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Former Member

Mobile World Congress is billed as the digital transformation event of the year. Telecommunications, just like every other industry, is trying to understand what digital means for them. With the explosion of mobile subscriptions – we are looking at nine billion potential mobile subscriptions worldwide by the end of 2020 – the pressure to make change is right now.

Telcos that are successfully navigating the digital transformation are those that understand they need to rethink who they are. Their customers are a new generation of young people who have been brought up with social media, and who expect their service providers to know their likes, dislikes and preferences based on their customer data and their usage patterns.

However, like all industries, telecommunications companies are facing the intractable problem of complexity.

Late last year, I wrote a blog post describing how digital is changing the relationship between the CIO and the CFO. One of the digital-related evolutions we are seeing in telecommunications is a much closer partnership between the IT and financial leaders. And one of the positive spin-offs of this growing closeness is simplicity.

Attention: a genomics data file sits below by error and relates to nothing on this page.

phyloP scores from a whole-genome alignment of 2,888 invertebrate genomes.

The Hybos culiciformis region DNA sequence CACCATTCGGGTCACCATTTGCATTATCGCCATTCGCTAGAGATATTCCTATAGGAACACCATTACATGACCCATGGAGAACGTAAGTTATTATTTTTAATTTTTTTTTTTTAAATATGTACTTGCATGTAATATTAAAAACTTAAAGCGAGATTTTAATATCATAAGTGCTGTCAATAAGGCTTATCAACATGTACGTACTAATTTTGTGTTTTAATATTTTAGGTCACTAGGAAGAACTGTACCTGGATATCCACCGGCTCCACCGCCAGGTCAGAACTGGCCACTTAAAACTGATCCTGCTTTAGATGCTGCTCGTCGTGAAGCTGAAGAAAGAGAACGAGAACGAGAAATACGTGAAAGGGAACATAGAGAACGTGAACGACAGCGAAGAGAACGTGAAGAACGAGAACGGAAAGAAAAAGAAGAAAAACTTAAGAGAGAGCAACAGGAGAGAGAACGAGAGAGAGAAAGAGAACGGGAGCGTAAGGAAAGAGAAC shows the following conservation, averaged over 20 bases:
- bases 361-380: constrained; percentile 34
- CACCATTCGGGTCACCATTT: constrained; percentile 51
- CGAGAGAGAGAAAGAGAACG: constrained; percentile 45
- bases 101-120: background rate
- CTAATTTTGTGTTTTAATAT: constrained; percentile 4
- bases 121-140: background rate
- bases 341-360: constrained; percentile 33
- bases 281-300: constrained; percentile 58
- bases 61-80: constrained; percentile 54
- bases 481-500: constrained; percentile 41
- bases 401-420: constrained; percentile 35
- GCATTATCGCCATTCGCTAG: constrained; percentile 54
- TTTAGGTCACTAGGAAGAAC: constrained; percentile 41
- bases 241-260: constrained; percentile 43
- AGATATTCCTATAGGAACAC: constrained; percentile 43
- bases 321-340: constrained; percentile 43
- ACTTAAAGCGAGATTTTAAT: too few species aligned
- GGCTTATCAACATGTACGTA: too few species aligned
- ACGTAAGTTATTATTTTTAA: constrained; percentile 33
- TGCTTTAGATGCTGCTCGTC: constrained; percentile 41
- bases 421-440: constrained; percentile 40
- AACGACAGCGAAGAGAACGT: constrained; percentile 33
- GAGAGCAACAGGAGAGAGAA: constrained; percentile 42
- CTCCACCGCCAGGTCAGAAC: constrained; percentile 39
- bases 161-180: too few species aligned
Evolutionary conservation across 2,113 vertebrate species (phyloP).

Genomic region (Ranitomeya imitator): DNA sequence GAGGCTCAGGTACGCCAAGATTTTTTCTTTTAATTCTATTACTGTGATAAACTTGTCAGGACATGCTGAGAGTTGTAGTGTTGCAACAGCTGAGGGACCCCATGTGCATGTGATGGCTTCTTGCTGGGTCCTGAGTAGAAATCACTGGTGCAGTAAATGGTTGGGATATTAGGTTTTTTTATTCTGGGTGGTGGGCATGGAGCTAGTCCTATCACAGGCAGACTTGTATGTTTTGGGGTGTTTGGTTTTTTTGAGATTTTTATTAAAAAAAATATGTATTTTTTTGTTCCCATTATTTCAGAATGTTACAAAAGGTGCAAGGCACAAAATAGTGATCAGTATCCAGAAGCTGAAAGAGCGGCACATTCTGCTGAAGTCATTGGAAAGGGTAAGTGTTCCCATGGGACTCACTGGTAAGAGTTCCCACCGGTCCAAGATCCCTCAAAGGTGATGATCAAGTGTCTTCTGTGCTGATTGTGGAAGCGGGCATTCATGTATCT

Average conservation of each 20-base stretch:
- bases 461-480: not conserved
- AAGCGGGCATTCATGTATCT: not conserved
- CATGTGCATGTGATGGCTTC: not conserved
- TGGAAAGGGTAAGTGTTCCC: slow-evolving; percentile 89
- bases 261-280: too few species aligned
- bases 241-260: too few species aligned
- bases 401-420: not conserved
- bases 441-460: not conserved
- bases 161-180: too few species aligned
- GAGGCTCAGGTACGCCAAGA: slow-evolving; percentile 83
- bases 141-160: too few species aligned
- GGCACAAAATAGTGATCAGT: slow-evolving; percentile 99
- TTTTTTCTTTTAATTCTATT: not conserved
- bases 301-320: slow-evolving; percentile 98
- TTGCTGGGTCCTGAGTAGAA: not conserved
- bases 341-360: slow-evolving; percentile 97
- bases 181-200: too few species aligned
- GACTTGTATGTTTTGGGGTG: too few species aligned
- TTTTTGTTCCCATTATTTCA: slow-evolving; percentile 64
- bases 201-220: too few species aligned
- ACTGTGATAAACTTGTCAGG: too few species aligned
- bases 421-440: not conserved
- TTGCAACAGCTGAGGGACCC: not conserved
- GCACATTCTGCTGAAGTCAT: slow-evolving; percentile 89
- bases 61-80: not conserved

Historically, telcos have grown through acquisitions – and these mean more systems, more interfaces between systems and much more data. CFOs in the industry are starting to see that CIOs are their key to managing and consuming all that data. CIOs can provide technology such as dashboards that help CFOs understand their companies’ financial status live and on the go.

Fraud is a growing problem in the industry, as more and more people use their mobiles for payments via web browsers. Hacking also means that bandwidth is being stolen, and this takes a direct hit on bottom line. Here CIOs can provide CFOs with real-time insights into any anomalies that could arise from fraud or hacking.

Another priority in the digital economy is landscape reduction and simplification. Telcos typically have large numbers of billing systems, and CIOs are able to lead that reduction and demonstrate that better and cleaner data results in lowered costs. This is win/win for both CIO and CFO: the CIO doesn’t have to maintain as many systems, the application footprint and workload are reduced, while the CFO saves money.

Telcos that are successfully tapping into digitalization are those that realize that consumers want the same systems across the globe. Travelers want to be able to use their TripAdvisor app the same way in Bolivia as they do in Australia. Having worked with consumers in IT, the CIO is also able to guide the CFO in developing user empathy. Without it, telcos will lose customers.

As the number of mobile devices outstrip the world’s population, telcos have a choice – either to transform or to be left behind. And a close relationship between the CIO and the CFO is crucial to their transformation.